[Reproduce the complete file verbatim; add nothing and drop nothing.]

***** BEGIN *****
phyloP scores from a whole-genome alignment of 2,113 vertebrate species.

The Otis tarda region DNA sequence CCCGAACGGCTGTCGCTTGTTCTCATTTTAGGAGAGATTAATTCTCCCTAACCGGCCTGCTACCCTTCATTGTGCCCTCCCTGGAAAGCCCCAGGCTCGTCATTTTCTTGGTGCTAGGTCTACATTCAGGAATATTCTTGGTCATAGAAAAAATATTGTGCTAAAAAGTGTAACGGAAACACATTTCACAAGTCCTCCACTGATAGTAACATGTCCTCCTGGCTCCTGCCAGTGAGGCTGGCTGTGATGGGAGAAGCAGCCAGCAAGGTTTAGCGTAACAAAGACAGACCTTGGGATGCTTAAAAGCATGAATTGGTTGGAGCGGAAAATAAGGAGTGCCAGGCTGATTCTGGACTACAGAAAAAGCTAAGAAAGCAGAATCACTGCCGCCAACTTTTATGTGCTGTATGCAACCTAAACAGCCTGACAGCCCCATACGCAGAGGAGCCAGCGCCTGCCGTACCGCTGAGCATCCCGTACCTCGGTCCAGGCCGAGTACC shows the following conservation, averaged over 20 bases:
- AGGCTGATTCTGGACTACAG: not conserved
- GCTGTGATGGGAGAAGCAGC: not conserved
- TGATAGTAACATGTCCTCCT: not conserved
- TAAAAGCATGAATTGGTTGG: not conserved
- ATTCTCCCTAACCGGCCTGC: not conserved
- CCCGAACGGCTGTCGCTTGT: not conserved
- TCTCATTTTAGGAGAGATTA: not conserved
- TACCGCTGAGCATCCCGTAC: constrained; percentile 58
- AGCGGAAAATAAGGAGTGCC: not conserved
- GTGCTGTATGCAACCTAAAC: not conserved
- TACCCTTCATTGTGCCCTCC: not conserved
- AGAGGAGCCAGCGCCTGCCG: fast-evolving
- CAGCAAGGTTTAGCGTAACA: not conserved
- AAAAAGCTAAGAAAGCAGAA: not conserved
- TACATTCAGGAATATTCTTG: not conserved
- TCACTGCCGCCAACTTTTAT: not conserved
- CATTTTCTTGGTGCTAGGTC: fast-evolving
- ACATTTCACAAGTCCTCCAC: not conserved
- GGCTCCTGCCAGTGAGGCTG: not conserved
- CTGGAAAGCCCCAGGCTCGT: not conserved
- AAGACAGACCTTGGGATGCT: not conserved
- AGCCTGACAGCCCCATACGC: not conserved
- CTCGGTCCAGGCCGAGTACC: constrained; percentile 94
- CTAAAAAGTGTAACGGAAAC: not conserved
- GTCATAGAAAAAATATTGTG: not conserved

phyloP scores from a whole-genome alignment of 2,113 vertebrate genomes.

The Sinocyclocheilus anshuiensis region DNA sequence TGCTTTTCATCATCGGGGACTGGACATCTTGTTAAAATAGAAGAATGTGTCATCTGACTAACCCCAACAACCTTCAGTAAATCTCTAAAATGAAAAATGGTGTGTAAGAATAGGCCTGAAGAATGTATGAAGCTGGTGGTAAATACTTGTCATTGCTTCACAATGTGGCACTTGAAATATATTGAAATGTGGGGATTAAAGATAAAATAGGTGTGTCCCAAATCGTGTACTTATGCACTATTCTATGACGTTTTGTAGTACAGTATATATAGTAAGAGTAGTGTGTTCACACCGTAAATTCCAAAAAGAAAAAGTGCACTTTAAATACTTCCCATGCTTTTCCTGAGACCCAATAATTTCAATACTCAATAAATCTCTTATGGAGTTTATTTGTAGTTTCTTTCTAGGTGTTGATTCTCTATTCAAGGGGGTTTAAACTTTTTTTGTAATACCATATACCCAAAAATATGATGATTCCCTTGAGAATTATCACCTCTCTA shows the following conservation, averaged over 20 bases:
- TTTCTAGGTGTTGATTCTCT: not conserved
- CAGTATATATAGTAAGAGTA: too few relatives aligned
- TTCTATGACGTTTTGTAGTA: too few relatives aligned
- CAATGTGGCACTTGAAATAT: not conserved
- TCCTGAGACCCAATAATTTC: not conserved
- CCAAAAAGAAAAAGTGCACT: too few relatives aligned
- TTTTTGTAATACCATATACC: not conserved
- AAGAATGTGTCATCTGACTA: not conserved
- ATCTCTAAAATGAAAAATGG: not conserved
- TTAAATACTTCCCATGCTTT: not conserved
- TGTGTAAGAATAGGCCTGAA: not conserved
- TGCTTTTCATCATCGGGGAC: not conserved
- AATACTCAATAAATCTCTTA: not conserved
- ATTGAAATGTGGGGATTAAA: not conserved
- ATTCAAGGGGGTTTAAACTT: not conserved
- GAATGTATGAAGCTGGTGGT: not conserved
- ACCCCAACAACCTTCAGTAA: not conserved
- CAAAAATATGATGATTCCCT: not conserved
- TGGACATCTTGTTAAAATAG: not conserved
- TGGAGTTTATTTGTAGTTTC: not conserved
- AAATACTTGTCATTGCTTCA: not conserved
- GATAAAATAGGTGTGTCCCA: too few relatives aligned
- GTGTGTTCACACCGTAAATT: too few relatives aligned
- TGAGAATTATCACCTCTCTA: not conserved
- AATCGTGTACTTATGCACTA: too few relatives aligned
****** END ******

phyloP scores from a whole-genome alignment of 2,113 vertebrate species.

The Otis tarda region DNA sequence CCCGAACGGCTGTCGCTTGTTCTCATTTTAGGAGAGATTAATTCTCCCTAACCGGCCTGCTACCCTTCATTGTGCCCTCCCTGGAAAGCCCCAGGCTCGTCATTTTCTTGGTGCTAGGTCTACATTCAGGAATATTCTTGGTCATAGAAAAAATATTGTGCTAAAAAGTGTAACGGAAACACATTTCACAAGTCCTCCACTGATAGTAACATGTCCTCCTGGCTCCTGCCAGTGAGGCTGGCTGTGATGGGAGAAGCAGCCAGCAAGGTTTAGCGTAACAAAGACAGACCTTGGGATGCTTAAAAGCATGAATTGGTTGGAGCGGAAAATAAGGAGTGCCAGGCTGATTCTGGACTACAGAAAAAGCTAAGAAAGCAGAATCACTGCCGCCAACTTTTATGTGCTGTATGCAACCTAAACAGCCTGACAGCCCCATACGCAGAGGAGCCAGCGCCTGCCGTACCGCTGAGCATCCCGTACCTCGGTCCAGGCCGAGTACC shows the following conservation, averaged over 20 bases:
- AGGCTGATTCTGGACTACAG: not conserved
- GCTGTGATGGGAGAAGCAGC: not conserved
- TGATAGTAACATGTCCTCCT: not conserved
- TAAAAGCATGAATTGGTTGG: not conserved
- ATTCTCCCTAACCGGCCTGC: not conserved
- CCCGAACGGCTGTCGCTTGT: not conserved
- TCTCATTTTAGGAGAGATTA: not conserved
- TACCGCTGAGCATCCCGTAC: constrained; percentile 58
- AGCGGAAAATAAGGAGTGCC: not conserved
- GTGCTGTATGCAACCTAAAC: not conserved
- TACCCTTCATTGTGCCCTCC: not conserved
- AGAGGAGCCAGCGCCTGCCG: fast-evolving
- CAGCAAGGTTTAGCGTAACA: not conserved
- AAAAAGCTAAGAAAGCAGAA: not conserved
- TACATTCAGGAATATTCTTG: not conserved
- TCACTGCCGCCAACTTTTAT: not conserved
- CATTTTCTTGGTGCTAGGTC: fast-evolving
- ACATTTCACAAGTCCTCCAC: not conserved
- GGCTCCTGCCAGTGAGGCTG: not conserved
- CTGGAAAGCCCCAGGCTCGT: not conserved
- AAGACAGACCTTGGGATGCT: not conserved
- AGCCTGACAGCCCCATACGC: not conserved
- CTCGGTCCAGGCCGAGTACC: constrained; percentile 94
- CTAAAAAGTGTAACGGAAAC: not conserved
- GTCATAGAAAAAATATTGTG: not conserved

phyloP scores from a whole-genome alignment of 2,113 vertebrate genomes.

The Sinocyclocheilus anshuiensis region DNA sequence TGCTTTTCATCATCGGGGACTGGACATCTTGTTAAAATAGAAGAATGTGTCATCTGACTAACCCCAACAACCTTCAGTAAATCTCTAAAATGAAAAATGGTGTGTAAGAATAGGCCTGAAGAATGTATGAAGCTGGTGGTAAATACTTGTCATTGCTTCACAATGTGGCACTTGAAATATATTGAAATGTGGGGATTAAAGATAAAATAGGTGTGTCCCAAATCGTGTACTTATGCACTATTCTATGACGTTTTGTAGTACAGTATATATAGTAAGAGTAGTGTGTTCACACCGTAAATTCCAAAAAGAAAAAGTGCACTTTAAATACTTCCCATGCTTTTCCTGAGACCCAATAATTTCAATACTCAATAAATCTCTTATGGAGTTTATTTGTAGTTTCTTTCTAGGTGTTGATTCTCTATTCAAGGGGGTTTAAACTTTTTTTGTAATACCATATACCCAAAAATATGATGATTCCCTTGAGAATTATCACCTCTCTA shows the following conservation, averaged over 20 bases:
- TTTCTAGGTGTTGATTCTCT: not conserved
- CAGTATATATAGTAAGAGTA: too few relatives aligned
- TTCTATGACGTTTTGTAGTA: too few relatives aligned
- CAATGTGGCACTTGAAATAT: not conserved
- TCCTGAGACCCAATAATTTC: not conserved
- CCAAAAAGAAAAAGTGCACT: too few relatives aligned
- TTTTTGTAATACCATATACC: not conserved
- AAGAATGTGTCATCTGACTA: not conserved
- ATCTCTAAAATGAAAAATGG: not conserved
- TTAAATACTTCCCATGCTTT: not conserved
- TGTGTAAGAATAGGCCTGAA: not conserved
- TGCTTTTCATCATCGGGGAC: not conserved
- AATACTCAATAAATCTCTTA: not conserved
- ATTGAAATGTGGGGATTAAA: not conserved
- ATTCAAGGGGGTTTAAACTT: not conserved
- GAATGTATGAAGCTGGTGGT: not conserved
- ACCCCAACAACCTTCAGTAA: not conserved
- CAAAAATATGATGATTCCCT: not conserved
- TGGACATCTTGTTAAAATAG: not conserved
- TGGAGTTTATTTGTAGTTTC: not conserved
- AAATACTTGTCATTGCTTCA: not conserved
- GATAAAATAGGTGTGTCCCA: too few relatives aligned
- GTGTGTTCACACCGTAAATT: too few relatives aligned
- TGAGAATTATCACCTCTCTA: not conserved
- AATCGTGTACTTATGCACTA: too few relatives aligned